Construction of Two Solar Projects of 465 MW Capacity in California Approved

The projects will have 400 MW of battery energy storage


The U.S. Department of Interior‘s Bureau of Land Management (BLM) has approved two solar projects with a cumulative capacity of 465 MW being developed by Clearway Energy near Desert Center in eastern Riverside County, California.

Clearway Energy has started constructing the 265 MW Arica solar project and the 200 MW Victory Pass solar project. The projects will have 400 MW of battery energy storage (BESS).

The approval issued for the two projects is said to support the Biden administration’s efforts to modernize power infrastructure in the West and permit at least 25 GW of solar, wind, and geothermal production on public lands in the next three years.

In a recent statement, BLM declared that the two projects would be executed with a combined infrastructure investment of $689 million to generate $5.9 million in annual economic benefit.

The Arica and Victory Pass solar projects would provide electricity to 132,000 households.

Arica and Victory Pass projects are the first two clean projects considered suitable by the BLM for renewable energy development under the Desert Renewable Energy Conservation Plan (DRECP).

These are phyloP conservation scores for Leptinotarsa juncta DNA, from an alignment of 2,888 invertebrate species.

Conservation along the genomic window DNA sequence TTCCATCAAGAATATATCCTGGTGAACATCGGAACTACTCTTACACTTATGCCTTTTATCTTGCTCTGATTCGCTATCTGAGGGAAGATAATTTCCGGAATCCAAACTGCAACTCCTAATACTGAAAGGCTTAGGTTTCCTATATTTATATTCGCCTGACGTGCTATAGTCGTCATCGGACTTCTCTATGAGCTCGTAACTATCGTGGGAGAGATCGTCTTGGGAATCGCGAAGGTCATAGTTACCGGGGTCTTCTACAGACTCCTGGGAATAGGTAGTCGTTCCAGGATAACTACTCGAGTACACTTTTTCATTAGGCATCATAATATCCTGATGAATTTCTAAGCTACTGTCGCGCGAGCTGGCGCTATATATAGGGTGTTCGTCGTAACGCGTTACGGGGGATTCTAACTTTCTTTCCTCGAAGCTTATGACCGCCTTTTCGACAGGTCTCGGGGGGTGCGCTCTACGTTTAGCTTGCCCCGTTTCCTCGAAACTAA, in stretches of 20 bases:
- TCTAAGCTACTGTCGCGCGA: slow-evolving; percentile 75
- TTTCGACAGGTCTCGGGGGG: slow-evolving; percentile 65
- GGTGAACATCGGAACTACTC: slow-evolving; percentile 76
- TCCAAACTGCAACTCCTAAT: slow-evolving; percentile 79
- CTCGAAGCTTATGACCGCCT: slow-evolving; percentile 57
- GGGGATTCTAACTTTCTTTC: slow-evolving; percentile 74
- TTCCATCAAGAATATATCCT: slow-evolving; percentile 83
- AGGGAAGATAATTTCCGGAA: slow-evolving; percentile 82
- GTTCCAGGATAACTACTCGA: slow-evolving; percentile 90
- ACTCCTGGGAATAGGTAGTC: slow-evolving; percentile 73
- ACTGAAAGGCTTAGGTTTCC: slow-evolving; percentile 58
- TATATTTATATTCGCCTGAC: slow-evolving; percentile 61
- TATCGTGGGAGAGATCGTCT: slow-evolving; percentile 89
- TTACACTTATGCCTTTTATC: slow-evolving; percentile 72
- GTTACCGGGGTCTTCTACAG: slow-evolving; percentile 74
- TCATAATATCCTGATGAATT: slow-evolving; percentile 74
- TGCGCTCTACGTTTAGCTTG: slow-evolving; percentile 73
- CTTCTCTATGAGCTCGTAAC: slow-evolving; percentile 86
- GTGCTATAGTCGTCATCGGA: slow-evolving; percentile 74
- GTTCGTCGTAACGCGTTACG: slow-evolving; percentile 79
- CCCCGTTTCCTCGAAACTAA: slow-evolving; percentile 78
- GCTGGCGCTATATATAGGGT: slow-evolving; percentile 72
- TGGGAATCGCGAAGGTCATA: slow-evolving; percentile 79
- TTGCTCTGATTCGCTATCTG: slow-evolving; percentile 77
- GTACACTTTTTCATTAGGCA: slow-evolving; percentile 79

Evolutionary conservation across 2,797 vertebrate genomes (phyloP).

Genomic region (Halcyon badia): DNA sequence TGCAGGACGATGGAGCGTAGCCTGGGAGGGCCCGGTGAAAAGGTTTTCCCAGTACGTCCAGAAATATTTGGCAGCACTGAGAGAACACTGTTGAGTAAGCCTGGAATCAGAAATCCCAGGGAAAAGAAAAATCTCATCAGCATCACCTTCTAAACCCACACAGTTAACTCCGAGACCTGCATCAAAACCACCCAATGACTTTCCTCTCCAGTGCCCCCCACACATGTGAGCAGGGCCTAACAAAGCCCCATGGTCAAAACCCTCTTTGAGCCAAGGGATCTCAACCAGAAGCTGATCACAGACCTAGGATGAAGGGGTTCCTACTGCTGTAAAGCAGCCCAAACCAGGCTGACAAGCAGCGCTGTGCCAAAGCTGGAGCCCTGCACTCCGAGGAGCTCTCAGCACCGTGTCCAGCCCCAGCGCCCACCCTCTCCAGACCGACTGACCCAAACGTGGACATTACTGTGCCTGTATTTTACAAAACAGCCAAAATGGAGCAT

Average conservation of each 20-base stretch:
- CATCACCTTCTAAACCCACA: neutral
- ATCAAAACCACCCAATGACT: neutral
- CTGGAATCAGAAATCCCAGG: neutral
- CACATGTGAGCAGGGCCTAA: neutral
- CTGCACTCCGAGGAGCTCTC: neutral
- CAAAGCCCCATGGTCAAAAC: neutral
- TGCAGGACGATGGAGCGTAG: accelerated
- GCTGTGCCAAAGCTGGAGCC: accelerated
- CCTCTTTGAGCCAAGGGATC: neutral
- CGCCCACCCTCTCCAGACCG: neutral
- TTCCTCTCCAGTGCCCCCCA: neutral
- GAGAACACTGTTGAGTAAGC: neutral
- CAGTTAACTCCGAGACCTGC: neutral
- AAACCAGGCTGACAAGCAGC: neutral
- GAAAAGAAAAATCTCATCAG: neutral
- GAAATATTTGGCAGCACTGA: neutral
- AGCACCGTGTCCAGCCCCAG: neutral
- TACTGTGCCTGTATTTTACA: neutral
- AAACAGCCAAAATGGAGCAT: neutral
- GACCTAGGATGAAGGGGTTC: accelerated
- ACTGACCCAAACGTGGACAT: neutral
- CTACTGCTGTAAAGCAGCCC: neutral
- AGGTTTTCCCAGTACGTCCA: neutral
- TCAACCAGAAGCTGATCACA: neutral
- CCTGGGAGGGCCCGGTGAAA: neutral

BLM Director Tracy Stone-Manning, observed, “The BLM is committed to making significant contributions to the nation’s renewable energy portfolio and has approved more than 120 renewable energy projects on public land generating more than 12,000 megawatts.”

Over 245 million acres of public lands, primarily in 12 western states of the U.S. are managed by the BLM. The agency currently processes 67 utility-scale onshore clean energy projects on such lands, including interconnect gen-tie lines crucial to clean projects proposed on non-federal lands.

The solar, geothermal, and wind projects have the potential to add more than 41,733 MW of clean energy to the western electric grid.

The Biden-Harris administration has recently taken measures to strengthen America’s transmission lines and the power grid.

Last month, the U.S. Department of Energy issued a Request for Information to collect public input on the $2.5 billion Transmission Facilitation Program structure.

The U.S. government is also making significant efforts to ramp up solar installation in the country, which fell year-over-year by 243% to 3.9 GW in the first quarter of 2022, compared to 5  GW installed in Q1 2021. However, solar accounted for 50% of all new electricity-generating capacity added to the US grid in the first quarter of 2022.